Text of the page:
Except it isn’t a bonus, your lack of hangover is showing you how hard your body is working to stop you overdosing.
So who are you? Do you wear the label of addict? Do you call yourself an alcoholic? Gambler? Do you think that you are your addiction?
Labeling yourself as an alcoholic or whatever else you might call yourself reinforces the feeling that you are ‘stuck’ and it is impossible to change, you start to identify with the label and become the behaviour. But we are only ever one thought away from feeling differently.
Do you feel, or have you ever felt, as if you aren’t ‘enough’? Do you look around you and compare yourself with other people?
The feeling of being inadequate and incomplete is the baseline of addiction, after all, no one that is feeling whole and happy becomes addicted. They may have the occasional binge but then they leave whatever it is alone for a while.
Do you think you have an addictive personality? Maybe it isn't your fault? I'm going to bust that myth in this lecture.
Can you change? Can you give up your addiction? Or, should you keep it because, ‘that’s who you are?’ We often tell ourselves that, ‘this is how I am’ as if this is it and it’s impossible to act or think differently. But your personality is made up of how you think, how you act and how you feel. In the moment. Moment by moment. If you want to act differently, then you need to be aware of the thoughts that you’re having, you must become conscious of the unconscious behaviour that you are expressing.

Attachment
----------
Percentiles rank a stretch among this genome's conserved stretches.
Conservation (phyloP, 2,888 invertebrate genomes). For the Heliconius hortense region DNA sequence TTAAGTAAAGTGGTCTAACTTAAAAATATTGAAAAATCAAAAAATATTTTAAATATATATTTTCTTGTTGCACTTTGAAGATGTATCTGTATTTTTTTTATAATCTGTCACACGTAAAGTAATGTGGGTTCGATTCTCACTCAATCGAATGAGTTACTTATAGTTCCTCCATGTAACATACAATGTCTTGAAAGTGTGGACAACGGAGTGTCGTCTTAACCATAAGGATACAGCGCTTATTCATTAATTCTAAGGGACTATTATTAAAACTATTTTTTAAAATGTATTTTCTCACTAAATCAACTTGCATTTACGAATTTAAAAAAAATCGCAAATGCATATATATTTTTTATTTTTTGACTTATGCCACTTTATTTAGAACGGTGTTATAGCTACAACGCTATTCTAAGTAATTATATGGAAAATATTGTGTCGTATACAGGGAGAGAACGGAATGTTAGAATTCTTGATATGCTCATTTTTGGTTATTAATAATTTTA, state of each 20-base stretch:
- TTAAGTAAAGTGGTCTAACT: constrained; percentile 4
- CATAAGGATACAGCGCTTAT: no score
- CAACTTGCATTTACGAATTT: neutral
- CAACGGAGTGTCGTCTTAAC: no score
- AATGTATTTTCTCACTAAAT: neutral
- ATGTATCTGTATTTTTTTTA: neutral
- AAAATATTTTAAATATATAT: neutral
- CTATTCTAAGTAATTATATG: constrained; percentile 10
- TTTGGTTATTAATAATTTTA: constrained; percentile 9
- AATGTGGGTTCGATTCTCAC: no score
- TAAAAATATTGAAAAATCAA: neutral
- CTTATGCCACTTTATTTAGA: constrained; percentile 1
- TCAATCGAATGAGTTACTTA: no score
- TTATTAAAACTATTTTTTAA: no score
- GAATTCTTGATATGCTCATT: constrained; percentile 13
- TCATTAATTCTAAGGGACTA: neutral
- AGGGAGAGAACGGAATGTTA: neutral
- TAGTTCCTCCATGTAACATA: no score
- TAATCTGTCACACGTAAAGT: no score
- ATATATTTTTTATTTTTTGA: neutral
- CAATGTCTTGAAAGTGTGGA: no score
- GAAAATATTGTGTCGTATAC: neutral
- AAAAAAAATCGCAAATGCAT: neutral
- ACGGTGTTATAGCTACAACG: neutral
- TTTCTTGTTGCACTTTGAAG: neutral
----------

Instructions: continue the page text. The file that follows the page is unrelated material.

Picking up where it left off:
Almost every addict I have worked with has told me a story about their past and their treatment from parents or other family members. They were locked into their feeling of rejection and hurt and, innocently, carried this feeling around with them every day.
It's understandable that the deeper your sense of self loathing, the more you look to whatever your drug of choice is to feel something.
Find out here why you are never disconnected.
Just like disconnection, we also fear being vulnerable and yet vulnerability, like every other emotion, is neutral. You don’t have to embrace your vulnerability nor do you have to fear it. It’s just another emotion created by having vulnerable thoughts. Trying to repress the feeling or analyse it is just adding more layers of thought. When you try to avoid vulnerability, you shut down the capacity for feeling emotion. You become a void. A vacuum. And we all know the saying that, ‘nature abhors a vacuum’ and you will do anything that you can to fill it.
You are hardwired to connect with others, it’s what gives purpose and meaning to life and so when you are disconnected you can’t feel whole. Always looking for that wholeness, ‘searching for my other half’, looking for the yin to your yang and, feeling as if you aren’t living the life you feel you are meant to, causes physical pain.
Professor Bruce K Alexander, a psychologist at Simon Fraser University in British Columbia, highlighted the importance of being part of a healthy community and how disconnection is an element of addiction in his Rat Park experiment.